teresaman's profile thumbnail
Interesting! I haven't heard of the proposed design - and I think in this particular case I, as a designer, care less about how it looks but more so what the symbol of pride represents. I don't agree with the mentioning of the design "violating the first rule of flag design" because I think that sentiment reflects the crux of what the community has been fighting for — as an identity that is not apart from the heterosexual cisgender norm but as the "norm" itself because, after all, what is the norm? What IS "flag design" supposed to be, and why does it matter?PS. I've also edited your post title to include "proposed" as the design is not official, to make this more clear! Hope that's ok.
chelseamarti's profile thumbnail
Cool with me @teresaman. Thanks for clarifying.
rchlchang's profile thumbnail
Quoting "official" flag rules reeks of elitism; why would (and should) a marginalized community care about "following rules." And to say "...more colors...results in a weaker overall symbol that arguable promotes factionalism rather than solidarity" completely ignores the intersectionality of identity. This really exemplifies why I never read mainstream design criticism: obsessed with modernism and rules in an attempt to be seen as less of an art and ignorant of context. This is a (imo improved) flag that was made in response to the one in the Quartz article: https://melmagazine.com/en-us/story/queer-pride-black-power-fist-art-instagram
chelseamarti's profile thumbnail
Ahhh, I like that revised, proposed version too! Good add. The intersectionality of identity is a great point. A human can easily be 2-3+ items from the flag! We often forget that the realities of our lives are never usually so cut and dry.
deirdresm's profile thumbnail
As someone who avidly follows the reddit vexillology sub discussions (but almost never comments), I see the points, but there's no easy solution here given the number of communities represented on this flag.I actually like the new design because it tries to include everyone and, in particular, it honors trans and gender non-conforming BIPoC who started so many of the queer movements we take for granted.For those who don't know, as an example, Roland Emmerich's 2015 movie Stonewall…doesn't feature the people who were primary actors. They are literally not in the movie.Also noteworthy reading is Ctein's comment about earlier movements in this post on science fiction writer John Scalzi's blog (at the very end of the comments):https://whatever.scalzi.com/2020/06/11/generation-x-and-trans-lives/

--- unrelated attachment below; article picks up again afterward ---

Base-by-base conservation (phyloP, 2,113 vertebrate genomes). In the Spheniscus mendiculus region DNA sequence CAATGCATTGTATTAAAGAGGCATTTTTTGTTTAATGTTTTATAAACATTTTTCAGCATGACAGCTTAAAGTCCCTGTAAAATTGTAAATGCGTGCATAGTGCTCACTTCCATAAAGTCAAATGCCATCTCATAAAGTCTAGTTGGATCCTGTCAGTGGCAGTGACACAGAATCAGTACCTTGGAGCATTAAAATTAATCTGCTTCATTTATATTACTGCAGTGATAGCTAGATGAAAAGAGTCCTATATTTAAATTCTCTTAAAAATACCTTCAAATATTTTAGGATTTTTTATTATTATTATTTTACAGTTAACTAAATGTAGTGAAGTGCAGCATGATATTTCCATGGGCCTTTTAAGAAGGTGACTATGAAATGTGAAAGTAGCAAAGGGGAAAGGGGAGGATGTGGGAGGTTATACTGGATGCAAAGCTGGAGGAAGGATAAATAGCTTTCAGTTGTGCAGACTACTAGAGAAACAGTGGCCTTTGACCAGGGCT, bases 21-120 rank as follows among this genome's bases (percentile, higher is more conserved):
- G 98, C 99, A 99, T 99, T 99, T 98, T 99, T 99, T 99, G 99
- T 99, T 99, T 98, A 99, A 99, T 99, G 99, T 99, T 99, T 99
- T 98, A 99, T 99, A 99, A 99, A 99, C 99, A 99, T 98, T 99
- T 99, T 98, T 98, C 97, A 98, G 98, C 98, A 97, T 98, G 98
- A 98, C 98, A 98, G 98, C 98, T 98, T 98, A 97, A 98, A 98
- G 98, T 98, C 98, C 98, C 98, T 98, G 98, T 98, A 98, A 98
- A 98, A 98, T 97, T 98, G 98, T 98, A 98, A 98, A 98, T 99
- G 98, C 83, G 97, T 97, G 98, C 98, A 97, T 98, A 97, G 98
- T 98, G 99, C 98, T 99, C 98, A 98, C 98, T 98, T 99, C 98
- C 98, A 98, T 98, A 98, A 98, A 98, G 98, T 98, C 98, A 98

chelseamarti's profile thumbnail
Love your input. Did you watch Disclosure last night? I did. As a card carrying member of the LGBTQ+ myself, it's still a super worthy endeavor for ALL of us to remember who trailblazed at Stonewall. In fact one of my goals for this group is to try to find ways we can help ensure LGBTQ+ tech is more inclusive, and reach out to invite BIPOC in tech to join us here. We all know as an industry we have to do better but I want to be a part of the solution!
AutumnGarnet's profile thumbnail
I don't think it necessarily needs to _replace_ the existing pride flag, but it's definitely a wonderful supplement and one I wholeheartedly support! After all, we don't have pride flags with pink stripes, so even the classic, consensus flag has evolved in due time.
amandajude's profile thumbnail
Is it weirdly picky that I wish the “arrow” part was on the right side, not the left? Feels more dynamic that way and less like a state flag